Where are All the Female Nature Photographers?

So many well-known wildlife photographers are from Mars, but not many are from Venus. Why is this?

As the book from the 90’s Men Are from Mars, Women Are from Venus implied, there certainly are distinct differences between the sexes. Could those differences explain some of the reasons why there are many more internationally known male wildlife photographers than female?

When my interest in nature and wildlife photography started in the 90’s, I had no female mentors. My mentors were Art Wolfe and Tom Mangelsen – both men. When I took my first overseas photography trip to Antarctica, the two ship photographers were men: Wolfgang Kaehler and Jonathan Scott.

Over the last 12 years I have worked in earnest to develop my skills as a wildlife photographer, as well as sharing my expertise by conducting photography workshops and showing my work in juried art shows. But I have learnt that it is essential to develop your confidence, and not be shy about self-promotion, to succeed in a male-dominated profession.

Doing all of this takes so much time, especially with the need to learn all the other things involved in the post production side, which is constantly evolving since digital has become the standard. You must be a salesman, or should I say salesperson, as well as having lots of time, perseverance, and the ability to be critical of your work to push yourself further.

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In the beginning that was a bit difficult for me. I did not have any children, and I kept at it because I wanted to be one of the best. Also, I think that the competitiveness of the business side of things comes more naturally for men. You know, getting your elbows in there to be seen, or shouting that much louder than the rest.

But even the equipment involved could be part of the problem as to why the industry is at a 70:30 split in favour of men. The super telephoto lenses, which are often needed to make that next step in one’s development, are incredibly heavy. The weight can be intimidating, and then there’s the cost too, of course. But that has changed in recent years, with much lighter quality telephoto glass coming at a much lower cost and weight.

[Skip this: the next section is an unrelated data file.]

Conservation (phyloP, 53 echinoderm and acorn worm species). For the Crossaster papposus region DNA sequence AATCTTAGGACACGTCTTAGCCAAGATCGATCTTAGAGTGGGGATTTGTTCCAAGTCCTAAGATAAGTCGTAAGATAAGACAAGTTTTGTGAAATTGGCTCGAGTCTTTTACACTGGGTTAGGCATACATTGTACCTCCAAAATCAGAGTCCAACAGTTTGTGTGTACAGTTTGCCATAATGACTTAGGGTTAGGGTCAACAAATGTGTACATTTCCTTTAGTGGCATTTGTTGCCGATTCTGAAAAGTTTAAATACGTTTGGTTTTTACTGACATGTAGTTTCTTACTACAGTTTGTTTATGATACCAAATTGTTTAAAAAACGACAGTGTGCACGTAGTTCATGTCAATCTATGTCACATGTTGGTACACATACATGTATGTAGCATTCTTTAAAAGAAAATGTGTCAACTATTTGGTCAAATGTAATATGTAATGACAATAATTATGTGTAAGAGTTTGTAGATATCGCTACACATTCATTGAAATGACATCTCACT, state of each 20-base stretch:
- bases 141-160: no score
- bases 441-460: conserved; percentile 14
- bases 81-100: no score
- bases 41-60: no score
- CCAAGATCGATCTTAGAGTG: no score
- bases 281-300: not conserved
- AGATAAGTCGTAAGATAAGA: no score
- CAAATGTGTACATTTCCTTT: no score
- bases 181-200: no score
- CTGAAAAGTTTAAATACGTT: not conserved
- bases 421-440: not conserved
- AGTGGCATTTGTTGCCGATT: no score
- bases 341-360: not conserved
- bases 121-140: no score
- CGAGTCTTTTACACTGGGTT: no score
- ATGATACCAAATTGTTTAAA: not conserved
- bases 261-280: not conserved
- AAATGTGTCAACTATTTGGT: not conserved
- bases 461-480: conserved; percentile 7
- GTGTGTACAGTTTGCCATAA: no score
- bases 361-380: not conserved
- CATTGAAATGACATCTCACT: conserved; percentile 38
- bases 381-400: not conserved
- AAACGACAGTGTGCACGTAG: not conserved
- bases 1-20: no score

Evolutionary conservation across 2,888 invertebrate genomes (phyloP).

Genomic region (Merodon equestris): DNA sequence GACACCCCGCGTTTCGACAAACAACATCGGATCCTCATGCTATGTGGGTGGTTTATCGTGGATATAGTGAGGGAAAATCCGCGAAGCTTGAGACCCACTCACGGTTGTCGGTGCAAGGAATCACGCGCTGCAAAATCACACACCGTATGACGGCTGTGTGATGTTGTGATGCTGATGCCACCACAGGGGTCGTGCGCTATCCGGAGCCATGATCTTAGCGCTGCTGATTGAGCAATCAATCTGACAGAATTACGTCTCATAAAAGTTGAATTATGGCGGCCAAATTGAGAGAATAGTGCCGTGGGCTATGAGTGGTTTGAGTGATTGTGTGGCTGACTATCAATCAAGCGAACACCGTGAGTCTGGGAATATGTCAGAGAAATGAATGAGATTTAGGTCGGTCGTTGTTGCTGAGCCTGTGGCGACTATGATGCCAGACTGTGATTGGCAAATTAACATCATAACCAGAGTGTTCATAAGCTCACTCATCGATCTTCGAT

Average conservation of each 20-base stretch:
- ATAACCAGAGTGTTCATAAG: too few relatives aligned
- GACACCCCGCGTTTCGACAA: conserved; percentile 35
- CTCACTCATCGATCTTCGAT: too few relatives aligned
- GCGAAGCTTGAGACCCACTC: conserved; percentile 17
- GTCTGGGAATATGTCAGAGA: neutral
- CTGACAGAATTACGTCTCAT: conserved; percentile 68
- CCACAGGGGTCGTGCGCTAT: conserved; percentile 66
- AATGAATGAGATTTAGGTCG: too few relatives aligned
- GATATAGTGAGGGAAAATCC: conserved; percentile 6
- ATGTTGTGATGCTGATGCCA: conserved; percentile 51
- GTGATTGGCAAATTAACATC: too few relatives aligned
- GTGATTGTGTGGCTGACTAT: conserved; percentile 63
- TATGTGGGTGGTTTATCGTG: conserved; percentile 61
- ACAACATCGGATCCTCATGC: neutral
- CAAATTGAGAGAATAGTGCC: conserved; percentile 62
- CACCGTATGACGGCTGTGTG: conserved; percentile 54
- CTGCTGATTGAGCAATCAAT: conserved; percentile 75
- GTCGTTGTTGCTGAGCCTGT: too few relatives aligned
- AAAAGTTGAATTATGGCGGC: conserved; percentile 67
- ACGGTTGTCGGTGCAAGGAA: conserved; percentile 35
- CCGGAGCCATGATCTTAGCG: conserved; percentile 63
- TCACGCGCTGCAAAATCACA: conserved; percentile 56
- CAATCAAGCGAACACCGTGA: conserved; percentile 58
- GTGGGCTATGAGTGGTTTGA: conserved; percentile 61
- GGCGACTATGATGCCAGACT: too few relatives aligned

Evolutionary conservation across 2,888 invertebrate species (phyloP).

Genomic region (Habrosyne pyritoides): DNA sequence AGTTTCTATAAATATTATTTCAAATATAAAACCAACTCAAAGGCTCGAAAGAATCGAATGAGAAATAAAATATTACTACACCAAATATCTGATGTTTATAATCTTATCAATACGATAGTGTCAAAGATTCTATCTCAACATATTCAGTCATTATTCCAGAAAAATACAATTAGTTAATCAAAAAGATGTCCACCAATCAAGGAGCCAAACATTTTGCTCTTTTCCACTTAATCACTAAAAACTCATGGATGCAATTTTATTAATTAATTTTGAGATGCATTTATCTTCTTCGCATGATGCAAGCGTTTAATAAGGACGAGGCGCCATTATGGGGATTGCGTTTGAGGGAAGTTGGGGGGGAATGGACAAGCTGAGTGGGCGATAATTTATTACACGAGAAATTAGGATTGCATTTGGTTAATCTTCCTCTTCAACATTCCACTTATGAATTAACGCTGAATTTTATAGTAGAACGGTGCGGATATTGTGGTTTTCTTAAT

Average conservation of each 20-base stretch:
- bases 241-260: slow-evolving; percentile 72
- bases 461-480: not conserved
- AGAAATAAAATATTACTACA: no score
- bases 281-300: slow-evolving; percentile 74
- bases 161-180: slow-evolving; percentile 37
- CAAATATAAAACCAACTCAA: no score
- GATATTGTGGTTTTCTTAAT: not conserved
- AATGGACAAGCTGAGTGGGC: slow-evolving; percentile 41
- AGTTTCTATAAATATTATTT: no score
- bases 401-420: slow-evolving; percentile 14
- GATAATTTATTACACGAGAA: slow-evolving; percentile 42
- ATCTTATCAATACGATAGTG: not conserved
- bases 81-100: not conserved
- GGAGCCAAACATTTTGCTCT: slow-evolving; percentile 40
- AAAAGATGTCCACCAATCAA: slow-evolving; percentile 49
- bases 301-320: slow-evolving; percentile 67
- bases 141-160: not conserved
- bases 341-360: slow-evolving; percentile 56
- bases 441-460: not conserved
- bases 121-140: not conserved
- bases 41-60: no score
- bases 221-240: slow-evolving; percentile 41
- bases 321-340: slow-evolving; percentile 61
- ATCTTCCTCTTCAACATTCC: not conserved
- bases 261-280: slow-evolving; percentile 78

Could it be the social side, or should I say the rather unsocial side, of being out in the woods alone. How many women love hiking long distances, sweating (a lot) with all sorts of insect spray on, plus carrying heavy equipment. I would say more women would say “no” to that than men. My quest does take me to wearing rather non-feminine clothes, not much make-up and a cap that keeps my hair from getting in the way of taking pictures. But… I love it!

How about the technical side of photography, or what’s maybe known as the “geeky side”. It seems more men are interested in digging themselves into computers, cameras, tripods, tripod heads, etc. I have tried to learn as much as I can about each camera that my workshop clients use: the different controls, how well different gear performs in certain situations.

I smile when some women I am around talk about just spending money on a Louis Vuitton handbag or Gucci shoes, when I think it is amazing when I get some new Merrell hiking shoes or an Arc’teryx jacket. So maybe it has nothing to do with the sexes, but just different strokes for different folks.

As of late I do see more and more women breaking boundaries: Judy Lynn Malloch, Denise Ippolito and Lisa Langell are just a few of them.

But this has all been food for thought and a bit of me thinking out loud. I have great appreciation for all of my mentors for their inspiration. I have also learned a lot from previous photography trips, as well as instructors, about how to reach out to people (and how not to). Even though they’ve all been men, it hasn’t stopped me from doing what I do today. In fact, much the opposite!

My workshop clients have been equally split between men and women, and both genders have enjoyed our time together and have given me very nice feedback. One gentleman flew all the way down from Canada to have a full weekend workshop with me in Florida. I felt very honoured! We spent 12 hours each day, one out in the field and the next on the computer learning post processing techniques. I thoroughly enjoyed every minute of it, especially when I saw that light come on and the smile on his face after seeing his images at the end of the weekend. I get much fulfilment with these types experiences, with all my clients.

So, women, do not be shy! If you have the interest and love how YOU feel out there, then give it all you’ve got! One of my favourite sayings is, Live MAS, Live BIG or MORE!! There might be a part of this world that would fulfil you, ladies? We will see in years to come if the ratio increases on the female side or not. What do you think?

Nancy Elwood is an award-winning wildlife photographer who resides in Florida, in the United States. She has been perfecting her skills over the last 25 years, travelling throughout the United States, Africa, Antarctica, and Central America. Nancy shares her skills conducting photography workshops, and shows her work in juried art shows. Her passion is capturing nature at its best!

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